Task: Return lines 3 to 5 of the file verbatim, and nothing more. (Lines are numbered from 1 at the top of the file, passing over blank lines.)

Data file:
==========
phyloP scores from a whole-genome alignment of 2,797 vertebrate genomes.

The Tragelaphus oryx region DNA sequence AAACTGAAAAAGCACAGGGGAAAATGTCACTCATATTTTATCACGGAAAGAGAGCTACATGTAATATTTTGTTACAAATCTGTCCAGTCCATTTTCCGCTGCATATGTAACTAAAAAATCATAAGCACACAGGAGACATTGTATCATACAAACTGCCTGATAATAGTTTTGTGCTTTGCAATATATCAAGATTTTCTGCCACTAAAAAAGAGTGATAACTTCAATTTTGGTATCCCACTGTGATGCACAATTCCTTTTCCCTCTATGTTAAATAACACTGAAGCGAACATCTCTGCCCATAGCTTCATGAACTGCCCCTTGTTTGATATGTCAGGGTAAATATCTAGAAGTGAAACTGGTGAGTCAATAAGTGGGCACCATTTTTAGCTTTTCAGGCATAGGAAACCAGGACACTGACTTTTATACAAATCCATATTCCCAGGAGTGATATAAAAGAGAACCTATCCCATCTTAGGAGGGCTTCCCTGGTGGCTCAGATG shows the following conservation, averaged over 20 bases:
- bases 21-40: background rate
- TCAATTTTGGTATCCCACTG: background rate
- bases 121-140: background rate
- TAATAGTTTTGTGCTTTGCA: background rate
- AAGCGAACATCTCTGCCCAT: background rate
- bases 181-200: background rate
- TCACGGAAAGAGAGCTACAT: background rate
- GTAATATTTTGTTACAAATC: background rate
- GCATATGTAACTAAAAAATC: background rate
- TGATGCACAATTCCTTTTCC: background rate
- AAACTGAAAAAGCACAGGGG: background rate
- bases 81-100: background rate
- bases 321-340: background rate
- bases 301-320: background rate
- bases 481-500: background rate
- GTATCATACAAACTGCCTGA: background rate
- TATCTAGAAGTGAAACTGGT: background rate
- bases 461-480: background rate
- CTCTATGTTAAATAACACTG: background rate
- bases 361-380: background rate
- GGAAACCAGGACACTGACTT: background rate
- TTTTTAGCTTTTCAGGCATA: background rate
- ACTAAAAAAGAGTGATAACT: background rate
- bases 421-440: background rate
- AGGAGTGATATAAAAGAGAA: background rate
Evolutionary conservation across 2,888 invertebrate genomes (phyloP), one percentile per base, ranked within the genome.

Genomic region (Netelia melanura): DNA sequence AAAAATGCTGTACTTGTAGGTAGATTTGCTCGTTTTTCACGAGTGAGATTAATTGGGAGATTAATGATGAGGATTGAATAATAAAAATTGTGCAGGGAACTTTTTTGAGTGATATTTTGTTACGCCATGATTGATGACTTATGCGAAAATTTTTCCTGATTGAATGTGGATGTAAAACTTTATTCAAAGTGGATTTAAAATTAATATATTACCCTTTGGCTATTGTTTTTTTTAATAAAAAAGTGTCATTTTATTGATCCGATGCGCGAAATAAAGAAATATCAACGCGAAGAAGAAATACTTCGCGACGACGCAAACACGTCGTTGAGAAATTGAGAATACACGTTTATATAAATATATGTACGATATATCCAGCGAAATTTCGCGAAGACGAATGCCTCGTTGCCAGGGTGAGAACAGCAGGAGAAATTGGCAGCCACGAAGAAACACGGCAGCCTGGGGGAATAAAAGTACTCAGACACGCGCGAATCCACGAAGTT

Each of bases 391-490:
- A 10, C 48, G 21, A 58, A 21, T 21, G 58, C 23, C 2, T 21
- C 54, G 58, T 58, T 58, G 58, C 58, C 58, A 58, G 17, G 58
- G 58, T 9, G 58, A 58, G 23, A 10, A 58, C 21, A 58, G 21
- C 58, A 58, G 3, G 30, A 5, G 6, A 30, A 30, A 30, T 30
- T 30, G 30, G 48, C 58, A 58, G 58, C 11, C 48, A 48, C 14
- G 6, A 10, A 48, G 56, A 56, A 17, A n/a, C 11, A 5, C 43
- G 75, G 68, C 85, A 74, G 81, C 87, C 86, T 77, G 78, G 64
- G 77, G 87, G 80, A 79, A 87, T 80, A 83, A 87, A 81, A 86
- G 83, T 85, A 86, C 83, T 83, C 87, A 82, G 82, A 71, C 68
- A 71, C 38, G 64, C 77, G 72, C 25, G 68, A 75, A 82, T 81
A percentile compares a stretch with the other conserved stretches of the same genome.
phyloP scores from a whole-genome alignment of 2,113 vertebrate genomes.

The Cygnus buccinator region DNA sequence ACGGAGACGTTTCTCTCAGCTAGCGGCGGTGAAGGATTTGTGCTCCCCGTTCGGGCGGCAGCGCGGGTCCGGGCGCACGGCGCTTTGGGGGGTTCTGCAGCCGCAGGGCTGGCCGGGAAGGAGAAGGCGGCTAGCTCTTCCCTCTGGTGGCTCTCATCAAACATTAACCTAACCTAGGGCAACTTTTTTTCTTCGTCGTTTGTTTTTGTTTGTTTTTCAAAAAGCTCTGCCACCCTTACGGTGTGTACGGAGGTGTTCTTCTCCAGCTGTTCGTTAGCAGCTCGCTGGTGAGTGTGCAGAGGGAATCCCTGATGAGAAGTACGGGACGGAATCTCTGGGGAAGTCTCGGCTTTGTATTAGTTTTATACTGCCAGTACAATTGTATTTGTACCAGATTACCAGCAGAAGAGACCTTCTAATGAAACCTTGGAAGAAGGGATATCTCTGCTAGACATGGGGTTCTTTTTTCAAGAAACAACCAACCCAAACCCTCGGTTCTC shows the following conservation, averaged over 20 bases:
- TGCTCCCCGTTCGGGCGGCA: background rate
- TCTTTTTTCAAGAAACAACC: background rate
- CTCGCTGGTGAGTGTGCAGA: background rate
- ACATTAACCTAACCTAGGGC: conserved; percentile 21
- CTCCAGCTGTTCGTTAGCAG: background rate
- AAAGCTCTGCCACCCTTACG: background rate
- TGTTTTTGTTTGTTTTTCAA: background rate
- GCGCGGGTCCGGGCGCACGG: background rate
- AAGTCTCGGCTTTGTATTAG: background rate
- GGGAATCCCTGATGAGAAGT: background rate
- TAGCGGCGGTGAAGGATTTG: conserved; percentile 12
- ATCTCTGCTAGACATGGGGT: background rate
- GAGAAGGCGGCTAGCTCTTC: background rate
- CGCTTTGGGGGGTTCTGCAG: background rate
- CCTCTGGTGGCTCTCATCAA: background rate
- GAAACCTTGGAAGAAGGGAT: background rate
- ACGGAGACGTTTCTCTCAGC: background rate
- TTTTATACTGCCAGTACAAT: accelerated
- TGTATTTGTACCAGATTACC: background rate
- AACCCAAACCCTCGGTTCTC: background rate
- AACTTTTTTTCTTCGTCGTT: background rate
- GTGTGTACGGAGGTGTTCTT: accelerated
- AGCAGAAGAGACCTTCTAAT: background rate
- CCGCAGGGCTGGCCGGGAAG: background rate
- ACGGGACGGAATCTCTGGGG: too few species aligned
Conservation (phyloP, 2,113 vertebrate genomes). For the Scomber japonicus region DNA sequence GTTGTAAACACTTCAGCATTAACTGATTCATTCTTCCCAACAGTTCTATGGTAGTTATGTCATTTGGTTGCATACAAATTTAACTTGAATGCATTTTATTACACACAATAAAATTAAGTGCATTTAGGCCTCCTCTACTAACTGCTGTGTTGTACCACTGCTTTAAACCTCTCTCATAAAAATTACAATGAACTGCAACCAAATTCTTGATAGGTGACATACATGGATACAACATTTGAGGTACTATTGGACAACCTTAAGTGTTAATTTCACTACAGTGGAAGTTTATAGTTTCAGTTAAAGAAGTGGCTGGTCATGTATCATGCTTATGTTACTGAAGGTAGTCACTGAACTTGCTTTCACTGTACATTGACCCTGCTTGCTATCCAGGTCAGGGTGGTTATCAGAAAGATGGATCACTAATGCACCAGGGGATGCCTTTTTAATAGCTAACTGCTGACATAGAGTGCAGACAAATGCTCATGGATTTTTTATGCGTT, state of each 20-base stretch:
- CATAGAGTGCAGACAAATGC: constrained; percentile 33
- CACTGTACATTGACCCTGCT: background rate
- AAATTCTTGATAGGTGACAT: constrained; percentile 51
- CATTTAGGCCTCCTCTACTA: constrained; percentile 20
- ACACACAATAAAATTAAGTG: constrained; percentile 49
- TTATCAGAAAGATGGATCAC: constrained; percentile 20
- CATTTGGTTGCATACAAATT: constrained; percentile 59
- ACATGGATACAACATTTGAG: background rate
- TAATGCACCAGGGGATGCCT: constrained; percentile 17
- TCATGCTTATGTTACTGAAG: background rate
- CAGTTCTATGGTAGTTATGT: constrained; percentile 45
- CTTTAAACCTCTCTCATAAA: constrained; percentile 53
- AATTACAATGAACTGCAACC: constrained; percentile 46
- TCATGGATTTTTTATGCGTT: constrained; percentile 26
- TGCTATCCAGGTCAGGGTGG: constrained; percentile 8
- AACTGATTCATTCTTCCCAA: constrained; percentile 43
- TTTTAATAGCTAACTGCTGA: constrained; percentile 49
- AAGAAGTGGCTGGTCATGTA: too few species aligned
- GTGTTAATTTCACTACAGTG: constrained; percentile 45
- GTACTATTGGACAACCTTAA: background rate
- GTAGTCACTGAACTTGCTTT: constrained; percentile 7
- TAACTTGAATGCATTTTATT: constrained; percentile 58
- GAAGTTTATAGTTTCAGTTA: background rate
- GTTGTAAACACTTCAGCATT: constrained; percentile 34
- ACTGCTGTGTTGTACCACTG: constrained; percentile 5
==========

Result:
- bases 21-40: background rate
- TCAATTTTGGTATCCCACTG: background rate
- bases 121-140: background rate